JC D-End Gets Attention -- Again

You might remember Marquis Jackson as one of the Jackson brothers from Lake Balboa (Calif.) Birmingham a couple of years ago. While his brother went to USC, Marquis went to a JC, and now he's one of the most-sought JC defensive linemen in the west...

Marquis Jackson prepped at Lake Balboa Birmingham High School and, together with his twin brother Malik Jackson, anchored the Patriots' defensive line. As a senior, Marquis recorded 87 tackles and was the second-leading sack leader with nine. He also had five pass deflections and led his squad with three fumble recoveries.

He tried to fulfill his dream playing together with Malik when they both verbally committed to Fresno State (Malik later on de-committed in favor of USC). However, he wasn't able to qualify academically, which led him to sign with the College of the Canyons.

As a freshman at the College of the Canyons, the 6-4, 235-pound Jackson earned not only All-Conference and All-State, but State Defensive Player of the Year honors, as he recorded 60 tackles, 10.5 sacks and 18.5 tackles-for-loss. He played both the weak and strong side, and mentioned that his preference playing the later position over the tight end.

"I do a good job keeping offensive linemen off of me and getting to the quarterback," he said of his skills. "I do a good job with my hands, my footwork and jumping off the ball. What I need to work on is recognizing different offensive packages.

"Coming out of high school I had to adjust to the speed of the game, but I think I did pretty good my freshman year."

Arizona State, UCLA and Minnesota  have offered Jackson a scholarship. Oregon State, USC,  and LSU are some of the other schools that have been showing interest the last several weeks.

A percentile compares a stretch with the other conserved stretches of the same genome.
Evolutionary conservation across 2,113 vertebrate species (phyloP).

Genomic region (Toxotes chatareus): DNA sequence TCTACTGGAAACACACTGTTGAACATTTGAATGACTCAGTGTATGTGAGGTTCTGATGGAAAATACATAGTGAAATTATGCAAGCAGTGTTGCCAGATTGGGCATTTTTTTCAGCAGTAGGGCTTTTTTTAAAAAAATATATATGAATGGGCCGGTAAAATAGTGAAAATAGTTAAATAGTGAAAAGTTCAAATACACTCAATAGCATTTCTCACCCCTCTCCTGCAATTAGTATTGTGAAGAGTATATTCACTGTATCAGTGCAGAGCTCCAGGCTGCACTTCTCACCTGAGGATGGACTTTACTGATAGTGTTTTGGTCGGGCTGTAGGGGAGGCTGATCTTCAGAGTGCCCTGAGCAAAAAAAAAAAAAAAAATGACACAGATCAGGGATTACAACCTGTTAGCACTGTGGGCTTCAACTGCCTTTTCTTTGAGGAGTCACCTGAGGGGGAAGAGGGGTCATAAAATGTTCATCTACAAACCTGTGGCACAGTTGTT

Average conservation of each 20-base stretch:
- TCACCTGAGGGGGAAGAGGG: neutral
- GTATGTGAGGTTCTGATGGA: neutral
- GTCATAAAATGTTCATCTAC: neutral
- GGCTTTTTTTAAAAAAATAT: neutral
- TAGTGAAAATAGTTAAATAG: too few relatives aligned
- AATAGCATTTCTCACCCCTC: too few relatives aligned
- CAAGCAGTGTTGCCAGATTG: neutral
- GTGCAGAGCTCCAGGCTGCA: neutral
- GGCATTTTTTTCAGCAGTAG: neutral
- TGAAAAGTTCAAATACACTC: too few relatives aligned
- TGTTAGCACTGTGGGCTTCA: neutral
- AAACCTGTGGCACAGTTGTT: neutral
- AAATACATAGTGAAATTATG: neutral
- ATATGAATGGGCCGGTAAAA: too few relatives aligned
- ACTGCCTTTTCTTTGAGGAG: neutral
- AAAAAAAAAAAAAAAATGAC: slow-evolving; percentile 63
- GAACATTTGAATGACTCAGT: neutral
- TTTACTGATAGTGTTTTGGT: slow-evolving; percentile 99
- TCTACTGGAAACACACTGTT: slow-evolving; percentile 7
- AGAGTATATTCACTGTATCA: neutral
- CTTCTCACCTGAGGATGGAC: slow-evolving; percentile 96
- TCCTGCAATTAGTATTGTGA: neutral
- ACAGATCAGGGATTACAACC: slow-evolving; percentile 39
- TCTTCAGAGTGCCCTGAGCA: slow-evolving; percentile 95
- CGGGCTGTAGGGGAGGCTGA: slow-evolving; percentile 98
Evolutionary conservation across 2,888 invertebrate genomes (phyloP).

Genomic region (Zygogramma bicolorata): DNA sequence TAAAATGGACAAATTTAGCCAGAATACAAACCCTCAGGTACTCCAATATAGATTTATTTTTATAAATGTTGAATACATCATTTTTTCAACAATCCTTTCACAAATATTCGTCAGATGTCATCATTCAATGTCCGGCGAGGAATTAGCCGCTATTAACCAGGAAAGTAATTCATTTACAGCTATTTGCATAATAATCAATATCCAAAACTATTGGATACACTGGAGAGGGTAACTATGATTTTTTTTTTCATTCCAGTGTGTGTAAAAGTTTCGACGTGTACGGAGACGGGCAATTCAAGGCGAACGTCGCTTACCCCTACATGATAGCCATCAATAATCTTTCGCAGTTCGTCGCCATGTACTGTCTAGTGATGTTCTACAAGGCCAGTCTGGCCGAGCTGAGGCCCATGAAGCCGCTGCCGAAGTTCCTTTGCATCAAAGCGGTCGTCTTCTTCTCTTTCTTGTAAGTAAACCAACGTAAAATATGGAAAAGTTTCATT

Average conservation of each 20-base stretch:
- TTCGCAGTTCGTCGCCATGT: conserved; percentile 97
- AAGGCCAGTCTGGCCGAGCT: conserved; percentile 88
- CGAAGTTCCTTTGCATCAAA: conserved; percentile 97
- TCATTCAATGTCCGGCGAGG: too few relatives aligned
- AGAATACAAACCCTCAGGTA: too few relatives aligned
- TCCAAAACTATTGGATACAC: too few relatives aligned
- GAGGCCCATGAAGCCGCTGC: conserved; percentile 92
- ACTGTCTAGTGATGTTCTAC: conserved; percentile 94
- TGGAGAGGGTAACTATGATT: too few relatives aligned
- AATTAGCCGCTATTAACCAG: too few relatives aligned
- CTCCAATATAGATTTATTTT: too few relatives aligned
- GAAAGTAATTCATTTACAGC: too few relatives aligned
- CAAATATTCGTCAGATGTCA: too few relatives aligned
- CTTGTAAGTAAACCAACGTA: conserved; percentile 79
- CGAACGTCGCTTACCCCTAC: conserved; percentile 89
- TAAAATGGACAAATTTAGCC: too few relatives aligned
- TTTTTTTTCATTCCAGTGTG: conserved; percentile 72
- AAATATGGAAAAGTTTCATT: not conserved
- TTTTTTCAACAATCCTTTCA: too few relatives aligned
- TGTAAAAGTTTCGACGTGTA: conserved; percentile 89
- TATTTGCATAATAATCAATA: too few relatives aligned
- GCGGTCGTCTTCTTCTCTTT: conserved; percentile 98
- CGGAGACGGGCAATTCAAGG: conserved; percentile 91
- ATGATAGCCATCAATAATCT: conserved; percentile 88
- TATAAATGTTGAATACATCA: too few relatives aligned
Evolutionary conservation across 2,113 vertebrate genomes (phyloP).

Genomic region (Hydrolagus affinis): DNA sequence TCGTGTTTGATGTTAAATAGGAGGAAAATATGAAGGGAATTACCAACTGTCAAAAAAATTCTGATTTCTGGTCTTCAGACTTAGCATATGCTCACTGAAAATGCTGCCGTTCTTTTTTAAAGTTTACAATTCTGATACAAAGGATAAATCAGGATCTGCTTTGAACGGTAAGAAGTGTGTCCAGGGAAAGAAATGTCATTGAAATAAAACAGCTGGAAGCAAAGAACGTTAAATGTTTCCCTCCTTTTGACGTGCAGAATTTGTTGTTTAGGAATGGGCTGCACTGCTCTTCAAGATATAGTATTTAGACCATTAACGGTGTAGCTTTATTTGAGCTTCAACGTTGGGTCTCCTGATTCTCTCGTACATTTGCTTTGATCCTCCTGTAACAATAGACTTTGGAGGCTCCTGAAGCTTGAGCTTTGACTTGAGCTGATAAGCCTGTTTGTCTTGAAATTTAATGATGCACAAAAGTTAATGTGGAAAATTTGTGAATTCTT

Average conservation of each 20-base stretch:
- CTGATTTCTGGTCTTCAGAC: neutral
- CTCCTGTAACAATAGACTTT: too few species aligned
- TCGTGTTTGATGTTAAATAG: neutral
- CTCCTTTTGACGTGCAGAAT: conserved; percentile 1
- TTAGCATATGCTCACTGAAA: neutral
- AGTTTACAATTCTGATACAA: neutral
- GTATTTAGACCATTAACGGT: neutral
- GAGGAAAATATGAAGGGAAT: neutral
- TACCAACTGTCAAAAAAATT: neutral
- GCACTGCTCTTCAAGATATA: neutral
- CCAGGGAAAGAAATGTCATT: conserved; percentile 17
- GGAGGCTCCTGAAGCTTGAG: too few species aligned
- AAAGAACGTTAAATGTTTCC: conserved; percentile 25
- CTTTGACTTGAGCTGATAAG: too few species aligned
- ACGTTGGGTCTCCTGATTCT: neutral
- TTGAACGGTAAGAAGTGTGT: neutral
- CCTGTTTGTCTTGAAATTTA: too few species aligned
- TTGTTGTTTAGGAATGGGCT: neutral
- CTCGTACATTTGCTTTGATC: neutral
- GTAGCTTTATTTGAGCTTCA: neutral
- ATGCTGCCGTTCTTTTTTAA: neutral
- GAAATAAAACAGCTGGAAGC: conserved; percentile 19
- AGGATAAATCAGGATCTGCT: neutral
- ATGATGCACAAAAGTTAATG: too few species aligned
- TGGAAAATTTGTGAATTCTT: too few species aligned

Even though the majority of the schools recruiting Jackson reside on the west coast, the defensive end doesn't have a strong preference to stay close to home and/or play in the Pac-10.

"I'm trying to explore all my options and take my visits before I decide," Jackson commented. "I'm looking for a school that will give me good exposure that plays in a good conference. I want to play for good coaches that can critique my game and help me get to the next level."

Jackson is on track to graduate in December and he'll have three years to play two. He realizes the high value that colleges put on signing a mid-year transfer, and his motivation on the field carries over to the classroom as he works on achieving his academic goal.

"Getting to a school in the spring and getting used to everything before the season starts will really help me," Jackson explained. "I'm gonna have so many credits in summer school it's not even funny. Junior college isn't where I'm supposed to be and I have to make the best of it and do what I need to do to graduate early and play D-I football."

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